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Election / Row over who secured ferry funding continues

The council ferry Leirna heading to Bressay. Photo: Shetland News

SCOTTISH finance secretary Derek Mackay has insisted that Northern Isles MSPs Tavish Scott and Liam McArthur had little influence on the budget setting process that secured an additional £10.5 million of annual funding for the Shetland and Orkney internal ferry services.

Speaking to Shetland News ahead of his visit to Shetland on Thursday in support of local SNP candidate Tom Wills, Mackay said he had managed to acquire enough votes to get the 2018/19 budget through parliament before the two Lib Dem MSPs came on board.

Derek Mackay pictured in Lerwick in 2015. Photo: Shetland News

This version of events, however, is strongly disputed by Orkney MSP Liam McArthur.

Over recent weeks the question how and to what extent Scott and McArthur engaged – and voted – in the budget setting process has become a key issue in the current by-election campaign.

On Thursday Lib Dem candidate Beatrice Wishart demanded an apology from Maree Todd, the minister for children and young people, after she said in a letter to Shetland News that “for the last three years, the LibDems have refused to take part in any budget talks whatsoever with the Scottish Government”.

Wishart said: “This was a slur on Tavish Scott’s reputation and track record for Shetland. Over 20 years he has worked constructively with ministers of all political colours including the SNP.”

Mackay said it was a “matter of fact” that the two Northern Isles MSPs decided to vote for the budget when a majority had already been secured with the help of the Scottish Greens.

“The history is that I acquired enough votes to get the budget through the parliament and wasn’t given a guarantee that I would get support of Tavish and Liam at stage one of the budget process,” he said.

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“They ultimately did vote for the budget but that was after I had already decided to put £10.5 million of extra funding for the internal ferries in the budget.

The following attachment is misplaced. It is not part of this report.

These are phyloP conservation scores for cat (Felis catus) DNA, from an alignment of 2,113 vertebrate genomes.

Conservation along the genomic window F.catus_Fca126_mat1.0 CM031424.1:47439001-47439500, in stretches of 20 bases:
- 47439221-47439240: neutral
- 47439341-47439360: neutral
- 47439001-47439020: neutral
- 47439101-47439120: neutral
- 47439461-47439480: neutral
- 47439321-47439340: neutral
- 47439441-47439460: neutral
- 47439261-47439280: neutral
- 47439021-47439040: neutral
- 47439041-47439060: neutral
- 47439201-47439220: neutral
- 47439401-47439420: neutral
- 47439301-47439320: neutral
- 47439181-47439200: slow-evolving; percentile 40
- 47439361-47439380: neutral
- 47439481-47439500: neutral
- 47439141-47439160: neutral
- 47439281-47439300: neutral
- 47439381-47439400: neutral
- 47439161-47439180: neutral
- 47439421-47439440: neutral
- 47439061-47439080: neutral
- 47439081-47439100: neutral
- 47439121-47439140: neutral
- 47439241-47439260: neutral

“Of the three budgets I have had passed through parliament, they [Scott and McArthur] voted for one budget, in the most recent budget in which that extra funding is continued, the Liberal Democrats did not vote for.”

Mackay continued by saying that Shetland’s interests were “caught up” in the fundamental differences between the two parties over the question of Scottish independence.

“It has been the case that the Liberal Democrats’ official position has pretty much been that unless I change the constitutional position, they would not vote for the budget,” the minister said.

Asked if Shetland could expect the full £7.9 million Shetland Islands Council has asked for should islanders vote for the SNP candidate, Mackay said he was not prepared to set out Scotland’s budget in this interview.

But he added: “Do I think that Shetland’s hand will be strengthened by the election of Tom Wills? Yes I do. And do I believe there will be further progress on the internal ferries issue with Tom Wills as MSP? Yes I do.”

Responding to Mackay’s recollection of events, McArthur said the finance secretary “conveniently misses out the whole build up to the 2018 budget”.

“Tavish Scott and I spent months demanding that the Scottish Government honour the promises it had made (including Derek Mackay himself when he was transport minister), “ he said.

“In December 2017, we used our parliamentary time to secure a debate on fair ferry funding, and persuaded parliament to vote for the government to honour its commitment.

“Derek Mackay can say what he likes about the chronology, but the fact is that fair ferry funding wouldn’t have been in that budget but for the efforts of myself, Tavish and the Lib Dems.”

Meanwhile, independent candidate and chair of Shetland Islands Council’s (SIC) environment and transport committee in addition the islands’ transport partnership ZetTrans, Ryan Thomson, said the question of fair ferry funding had become the victim of political point scoring.

“I am heavily involved in detailed work and discussions around obtaining funding for our internal ferries, and discussions are ongoing between our working group at the SIC and the government on a regular basis,” he said.

“Meetings continue at political level. It is clear, however, that Shetland has been a victim of political games between the Lib Dems and the SNP. We have yet to receive full and fair funding for our ferries and both mainland based parties are culpable.

“Last year, the Liberal Democrats refused to enter into negotiations with the Scottish Government until the SNP took independence off the table.  Party before Shetland, and Shetland suffers.”

He added: “That is why an independent MSP, who can work with the government in Shetland’s best interest but be free to campaign against any decisions the government may make that might damage us, would bring major benefits to our islands.”

There are ten candidates contesting the Shetland by-election on 29 August.

They are in alphabetical order: Johan Adamson (Scottish Labour), Brydon Goodlad (Scottish Conservatives), Stuart Martin (UKIP), Debra Nicolson (Scottish Greens), Ian Scott (independent), Michael Stout (independent), Peter Tait (independent), Ryan Thomson (independent), Tom Wills (SNP) and Beatrice Wishart (Scottish Liberal Democrats).

Read more about all ten candidates at our special Shetland by-election page at:

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